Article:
The nine deaths from avalanches across the Western U.S. in the past 10 days have put a halt to what had been the least deadly season for avalanches in the past 16 years.
Most recently, in Colorado, the bodies of two missing skiers were found Sunday after a large avalanche buried them alive the day before in Lake County. Another death was reported Sunday in Idaho, where a snowmobiler was caught in a slide and died.
For most of the winter, due primarily to the dramatic lack of snow in the Western mountains, only six people had been killed in avalanches, according to data from the National Avalanche Center in Bozeman, Mont. This was the lowest number through the first week of February since at least the 1998-99 winter season.
However, with the nine deaths in the past week or so, the winter’s total is now 15, which is about average.
“It was a quiet first half of the winter for snow,” said avalanche meteorologist Dennis D’Amico of the Northwest Weather and Avalanche Center in Seattle. “Our snowpack was about 15% of normal,” D’Amico said, “but in the last week or so, it’s really turned around.”
“A lot of snow in a little amount of time, you get avalanches,” said National Weather Service meteorologist Chris Burke in Seattle.
On average, about 28 people a year die in avalanches in the U.S. according to Brian Lazar of the Colorado Avalanche Information Center. He said the deadliest seasons on record were 2007-08 and 2009-10, when 36 died in each of those winters.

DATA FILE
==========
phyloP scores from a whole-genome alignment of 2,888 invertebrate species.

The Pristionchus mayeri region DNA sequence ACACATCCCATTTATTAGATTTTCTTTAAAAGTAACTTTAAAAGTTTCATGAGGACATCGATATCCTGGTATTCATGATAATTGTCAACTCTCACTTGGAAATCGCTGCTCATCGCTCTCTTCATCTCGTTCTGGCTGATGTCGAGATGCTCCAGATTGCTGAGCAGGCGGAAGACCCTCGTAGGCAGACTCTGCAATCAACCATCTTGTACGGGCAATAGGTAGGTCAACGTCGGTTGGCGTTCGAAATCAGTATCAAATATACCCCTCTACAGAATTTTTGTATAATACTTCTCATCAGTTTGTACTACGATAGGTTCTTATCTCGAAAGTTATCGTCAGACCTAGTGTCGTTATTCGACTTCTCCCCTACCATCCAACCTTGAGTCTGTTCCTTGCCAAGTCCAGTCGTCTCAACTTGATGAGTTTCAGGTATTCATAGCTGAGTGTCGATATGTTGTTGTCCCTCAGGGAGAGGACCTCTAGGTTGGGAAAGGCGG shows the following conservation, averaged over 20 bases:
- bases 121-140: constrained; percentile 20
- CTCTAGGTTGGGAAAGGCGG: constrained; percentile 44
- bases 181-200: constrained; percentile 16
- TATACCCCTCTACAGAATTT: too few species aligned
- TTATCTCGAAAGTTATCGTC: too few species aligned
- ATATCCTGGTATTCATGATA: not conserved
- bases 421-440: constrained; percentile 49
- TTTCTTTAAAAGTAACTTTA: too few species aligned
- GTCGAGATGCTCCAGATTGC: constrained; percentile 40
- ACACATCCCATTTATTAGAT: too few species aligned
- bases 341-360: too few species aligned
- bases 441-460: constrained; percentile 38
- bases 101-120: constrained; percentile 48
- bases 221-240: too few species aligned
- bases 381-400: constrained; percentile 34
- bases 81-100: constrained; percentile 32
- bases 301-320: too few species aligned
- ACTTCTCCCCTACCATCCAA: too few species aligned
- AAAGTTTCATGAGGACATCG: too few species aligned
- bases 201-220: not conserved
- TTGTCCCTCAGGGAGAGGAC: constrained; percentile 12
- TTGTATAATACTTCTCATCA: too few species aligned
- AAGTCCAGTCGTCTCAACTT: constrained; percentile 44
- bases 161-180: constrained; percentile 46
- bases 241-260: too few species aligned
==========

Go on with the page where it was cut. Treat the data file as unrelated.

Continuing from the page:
AVALANCHE DEATHS: 2 skiers killed in Colorado
Compare this to the 1950s, when avalanche deaths were first tracked, when an average of four people died each year in avalanches.
Why the uptick? An “explosion” in backcountry skiing, snowboarding, climbing and snowmobiling, said D’Amico. “There are more people going out into the backcountry now.” D’Amico said.
Snowmobilers lead the list with twice the number of deaths as any other activity, according to data from the Utah Avalanche Center. Most of the victims are men in their 20s, Lazar said.
Also, most people caught in avalanches are the cause themselves when they go out on unstable slopes, according to the Colorado Avalanche Information Center. In fact, in 90% of avalanche incidents, the victim – or someone in the victim’s party – triggers the avalanche, the Utah Avalanche Center reports.
Avalanches are particularly deadly in the Pacific Northwest: Of all the types of natural disasters in Washington state, avalanches kill more people than any other, based on data from 1950 to the present from the Northwest Weather and Avalanche Center.
More heavy snow is predicted throughout the Western mountains later this week, according to Lazar.